TRON’s Justin Sun offers $2m for Jack Dorsey tweet NFT – silly or visionary?
Twitter founder Jack Dorsey made his very first tweet, sent on 21 March 2006, an NFT by saying “just setting up my twttr”.
That tweet is now a token on Ethereum (“Ethereum bought for $22 million”), so people can buy and sell the token.
The token itself is nothing more than a unique number that corresponds to that specific NFT tweet.
Jack Dorsey linked it, so we can be sure it’s his NFT – but why on earth would anyone want it?
Well, Justin’s Sun wants it because it gets him this article and keeps his Tron (to the 2021 Tron buy guide) in the Bitcoin Investor review atmosphere – but there were plenty of people bidding before him too.
You can check out the tweet and the bids on it here: https://v.cent.co/tweet/20
The current bid is $2.5 million. Now the initial reaction from everyone is that this is silly. Just billionaires playing with new toys while the plebs watch.
A fad that will have passed in a few moons. And that’s our first reaction too, so we’re going to try very hard to see how any of this isn’t silly.
If this tweet is on the blockchain and we colonise Venus and then Alpha Centuri, this will be one of the very few tweets that survive, assuming Twitter has been forgotten or overtaken by something cooler by then.
There have been some very rare cases, and we are probably completely wrong, but in some very rare cases the Internet Archive has not been reliable or there has been a basis, however small, for believing that.
The archive is obviously a website, a database server with an admin who can do whatever he wants, including changing the archive
So if we think in a long enough time frame and assume that the Ethereum Blockchain will survive, then this NFT could well be some kind of artefact, you know, like that Roman chariot that was found.
If that chariot were to be auctioned off, it would have immense value because it’s pretty cool to have something like that in your palace, and it’s cool because it’s a 2000 year old fact.
There aren’t many of them because like human memory tends to discard a lot of things, the collective memory discarded chariots completely for unknown reasons, but eventually we got cars and so what was so common in Rome became something that nobody wants – and then because it’s so unusual now, it’s something that people would like because it speaks of the times that were.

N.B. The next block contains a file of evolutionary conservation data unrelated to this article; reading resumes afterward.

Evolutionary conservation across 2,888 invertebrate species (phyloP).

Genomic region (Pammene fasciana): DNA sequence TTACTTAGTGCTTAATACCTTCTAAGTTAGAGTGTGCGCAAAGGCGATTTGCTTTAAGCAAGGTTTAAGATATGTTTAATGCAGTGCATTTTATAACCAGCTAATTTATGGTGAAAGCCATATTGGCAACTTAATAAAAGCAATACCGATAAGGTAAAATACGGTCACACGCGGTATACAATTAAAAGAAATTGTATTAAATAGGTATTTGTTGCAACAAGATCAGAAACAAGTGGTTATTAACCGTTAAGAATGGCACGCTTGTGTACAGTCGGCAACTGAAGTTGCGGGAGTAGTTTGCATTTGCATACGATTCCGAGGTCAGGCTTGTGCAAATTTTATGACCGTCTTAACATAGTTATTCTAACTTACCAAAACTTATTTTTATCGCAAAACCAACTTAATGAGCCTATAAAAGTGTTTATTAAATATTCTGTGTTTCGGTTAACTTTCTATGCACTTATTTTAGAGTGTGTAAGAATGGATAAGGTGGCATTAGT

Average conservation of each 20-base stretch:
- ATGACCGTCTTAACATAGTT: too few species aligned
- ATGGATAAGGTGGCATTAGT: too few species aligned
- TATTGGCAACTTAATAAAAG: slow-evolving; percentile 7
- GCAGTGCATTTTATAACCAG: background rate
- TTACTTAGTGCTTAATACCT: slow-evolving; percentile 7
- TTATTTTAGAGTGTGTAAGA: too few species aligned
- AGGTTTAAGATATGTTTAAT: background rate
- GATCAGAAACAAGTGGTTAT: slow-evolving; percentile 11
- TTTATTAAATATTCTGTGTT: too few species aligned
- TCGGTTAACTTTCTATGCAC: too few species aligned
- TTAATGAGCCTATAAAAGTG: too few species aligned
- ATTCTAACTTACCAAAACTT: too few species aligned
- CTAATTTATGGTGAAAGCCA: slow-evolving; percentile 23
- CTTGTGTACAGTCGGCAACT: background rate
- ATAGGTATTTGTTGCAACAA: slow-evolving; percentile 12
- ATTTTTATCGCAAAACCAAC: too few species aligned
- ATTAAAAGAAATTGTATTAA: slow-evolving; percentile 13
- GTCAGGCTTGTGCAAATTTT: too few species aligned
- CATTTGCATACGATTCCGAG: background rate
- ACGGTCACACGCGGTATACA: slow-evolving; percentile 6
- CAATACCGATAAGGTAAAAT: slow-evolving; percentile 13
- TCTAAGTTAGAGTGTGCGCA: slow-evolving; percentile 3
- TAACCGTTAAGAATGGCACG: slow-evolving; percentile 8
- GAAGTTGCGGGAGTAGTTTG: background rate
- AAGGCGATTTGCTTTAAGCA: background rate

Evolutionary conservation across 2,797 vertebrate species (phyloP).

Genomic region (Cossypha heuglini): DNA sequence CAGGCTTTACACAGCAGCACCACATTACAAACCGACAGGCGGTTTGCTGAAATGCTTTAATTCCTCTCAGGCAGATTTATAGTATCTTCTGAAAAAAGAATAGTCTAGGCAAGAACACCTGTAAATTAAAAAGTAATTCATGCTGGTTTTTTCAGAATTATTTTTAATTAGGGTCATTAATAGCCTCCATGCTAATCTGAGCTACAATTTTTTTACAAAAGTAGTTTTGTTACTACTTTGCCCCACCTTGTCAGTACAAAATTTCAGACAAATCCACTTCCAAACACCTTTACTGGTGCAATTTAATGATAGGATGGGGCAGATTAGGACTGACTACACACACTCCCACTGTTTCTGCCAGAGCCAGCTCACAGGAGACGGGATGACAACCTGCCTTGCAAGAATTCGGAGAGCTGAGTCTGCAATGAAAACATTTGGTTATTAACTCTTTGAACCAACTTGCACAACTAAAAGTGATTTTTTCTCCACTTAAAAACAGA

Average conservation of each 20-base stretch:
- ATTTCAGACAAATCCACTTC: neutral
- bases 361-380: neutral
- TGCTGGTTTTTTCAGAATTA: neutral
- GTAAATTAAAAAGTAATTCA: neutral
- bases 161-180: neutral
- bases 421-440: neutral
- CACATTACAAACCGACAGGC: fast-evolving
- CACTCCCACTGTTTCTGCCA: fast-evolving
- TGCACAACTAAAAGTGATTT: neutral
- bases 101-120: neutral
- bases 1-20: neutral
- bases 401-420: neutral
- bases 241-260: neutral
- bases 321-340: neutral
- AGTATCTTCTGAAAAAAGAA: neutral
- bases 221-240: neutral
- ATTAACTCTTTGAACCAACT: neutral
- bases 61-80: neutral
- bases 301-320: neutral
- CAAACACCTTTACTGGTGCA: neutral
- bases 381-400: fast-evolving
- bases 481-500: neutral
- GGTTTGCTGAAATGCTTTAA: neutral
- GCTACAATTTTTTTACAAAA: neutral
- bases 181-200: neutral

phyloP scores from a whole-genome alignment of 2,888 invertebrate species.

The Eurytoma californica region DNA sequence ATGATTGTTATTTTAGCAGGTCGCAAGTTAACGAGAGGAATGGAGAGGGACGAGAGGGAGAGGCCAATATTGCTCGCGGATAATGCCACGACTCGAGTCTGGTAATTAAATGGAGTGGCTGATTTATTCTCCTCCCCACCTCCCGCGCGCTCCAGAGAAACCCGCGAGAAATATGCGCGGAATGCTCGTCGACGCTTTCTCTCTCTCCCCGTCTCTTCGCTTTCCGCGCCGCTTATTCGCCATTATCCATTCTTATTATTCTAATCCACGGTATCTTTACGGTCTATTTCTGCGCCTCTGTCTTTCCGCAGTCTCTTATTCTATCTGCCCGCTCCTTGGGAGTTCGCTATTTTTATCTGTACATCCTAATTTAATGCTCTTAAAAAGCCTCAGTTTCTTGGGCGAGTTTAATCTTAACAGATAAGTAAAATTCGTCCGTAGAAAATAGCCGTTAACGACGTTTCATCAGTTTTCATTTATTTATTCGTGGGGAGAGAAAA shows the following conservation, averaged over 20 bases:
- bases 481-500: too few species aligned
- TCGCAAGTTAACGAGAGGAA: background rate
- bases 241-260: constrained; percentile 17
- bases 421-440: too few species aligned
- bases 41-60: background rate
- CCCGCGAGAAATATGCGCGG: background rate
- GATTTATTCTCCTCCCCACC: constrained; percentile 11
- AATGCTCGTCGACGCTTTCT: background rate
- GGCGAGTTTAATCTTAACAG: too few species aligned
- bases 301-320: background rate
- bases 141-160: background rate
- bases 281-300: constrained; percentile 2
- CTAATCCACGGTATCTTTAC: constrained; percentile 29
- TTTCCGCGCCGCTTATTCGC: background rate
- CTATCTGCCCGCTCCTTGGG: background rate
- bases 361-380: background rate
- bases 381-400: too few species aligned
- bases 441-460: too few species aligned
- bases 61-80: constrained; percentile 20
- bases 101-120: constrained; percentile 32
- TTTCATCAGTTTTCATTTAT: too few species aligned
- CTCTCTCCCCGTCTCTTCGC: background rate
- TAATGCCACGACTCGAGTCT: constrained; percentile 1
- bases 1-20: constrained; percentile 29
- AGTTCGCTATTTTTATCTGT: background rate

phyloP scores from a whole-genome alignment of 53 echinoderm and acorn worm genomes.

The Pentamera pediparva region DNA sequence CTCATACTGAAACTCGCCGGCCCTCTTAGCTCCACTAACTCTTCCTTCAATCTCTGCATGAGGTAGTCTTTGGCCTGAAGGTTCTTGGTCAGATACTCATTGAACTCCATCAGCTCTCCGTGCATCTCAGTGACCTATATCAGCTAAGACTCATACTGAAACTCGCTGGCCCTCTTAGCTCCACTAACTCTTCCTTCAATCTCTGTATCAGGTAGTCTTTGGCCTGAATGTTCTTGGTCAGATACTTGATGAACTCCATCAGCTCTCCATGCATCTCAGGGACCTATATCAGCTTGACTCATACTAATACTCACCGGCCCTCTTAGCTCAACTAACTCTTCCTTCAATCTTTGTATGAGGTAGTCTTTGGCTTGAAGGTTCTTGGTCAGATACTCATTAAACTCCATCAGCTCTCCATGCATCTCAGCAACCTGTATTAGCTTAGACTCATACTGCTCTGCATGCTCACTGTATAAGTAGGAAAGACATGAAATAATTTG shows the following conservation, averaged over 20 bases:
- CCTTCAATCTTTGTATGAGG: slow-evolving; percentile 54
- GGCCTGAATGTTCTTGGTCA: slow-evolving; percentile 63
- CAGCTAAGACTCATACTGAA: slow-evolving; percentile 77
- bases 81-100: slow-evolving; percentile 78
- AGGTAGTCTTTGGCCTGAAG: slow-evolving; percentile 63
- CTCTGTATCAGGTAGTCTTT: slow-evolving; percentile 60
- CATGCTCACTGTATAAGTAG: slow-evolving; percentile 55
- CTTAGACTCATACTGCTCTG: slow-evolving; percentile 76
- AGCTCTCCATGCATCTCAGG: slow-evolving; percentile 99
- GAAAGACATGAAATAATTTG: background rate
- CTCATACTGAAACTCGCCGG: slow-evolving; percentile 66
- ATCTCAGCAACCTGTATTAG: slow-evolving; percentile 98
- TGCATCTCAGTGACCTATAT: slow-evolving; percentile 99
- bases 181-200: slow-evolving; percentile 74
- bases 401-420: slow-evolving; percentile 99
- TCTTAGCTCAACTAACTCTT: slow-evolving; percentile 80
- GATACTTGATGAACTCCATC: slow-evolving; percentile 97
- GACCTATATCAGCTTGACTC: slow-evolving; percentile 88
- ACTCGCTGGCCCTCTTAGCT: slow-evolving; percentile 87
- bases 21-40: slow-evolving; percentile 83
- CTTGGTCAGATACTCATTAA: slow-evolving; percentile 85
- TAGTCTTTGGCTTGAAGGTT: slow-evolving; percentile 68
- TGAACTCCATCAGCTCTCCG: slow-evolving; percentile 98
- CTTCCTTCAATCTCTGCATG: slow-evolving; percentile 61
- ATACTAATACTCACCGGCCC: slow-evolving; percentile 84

So far, so good.
So the Associated Press starts its experiment in owning NFT facts, that can get interesting over the years – but what does it mean to own facts?
Why is this chariot so valuable, but an identical replica of it is probably still valuable, but not nearly at the same level? What makes the original so special?
Well, none of us were in ancient Rome, so who’s to say it’s not because someone with a big imagination made up this whole Rome thing in the 17th century and people thought it was cool, or fell for it, or eventually forgot that it was just some guy’s imagination, what we now think of as real?
The chariot of course, and the many artifacts like it, are what says that’s not the case, that there was a Rome – and they had chariots.
Because the forgery doesn’t reveal nearly as much as the original, the forgery is not worth nearly as much as the original.
So the original is worth what it is because of what it reveals. The rarer and the more important that revelation is, the more it should be worth.
But a silly tweet from Jack Dorsey is not a 2000-year-old chariot. So how on earth is this thing worth a luxury mansion – or anything at all?
The answer probably lies in the fact that we may be at a stage where we’ve discovered something – and we largely have no idea what we’ve discovered or whether it’s even useful. And so somehow everyone throws (monetary) spaghetti at the wall. Somebody will stick.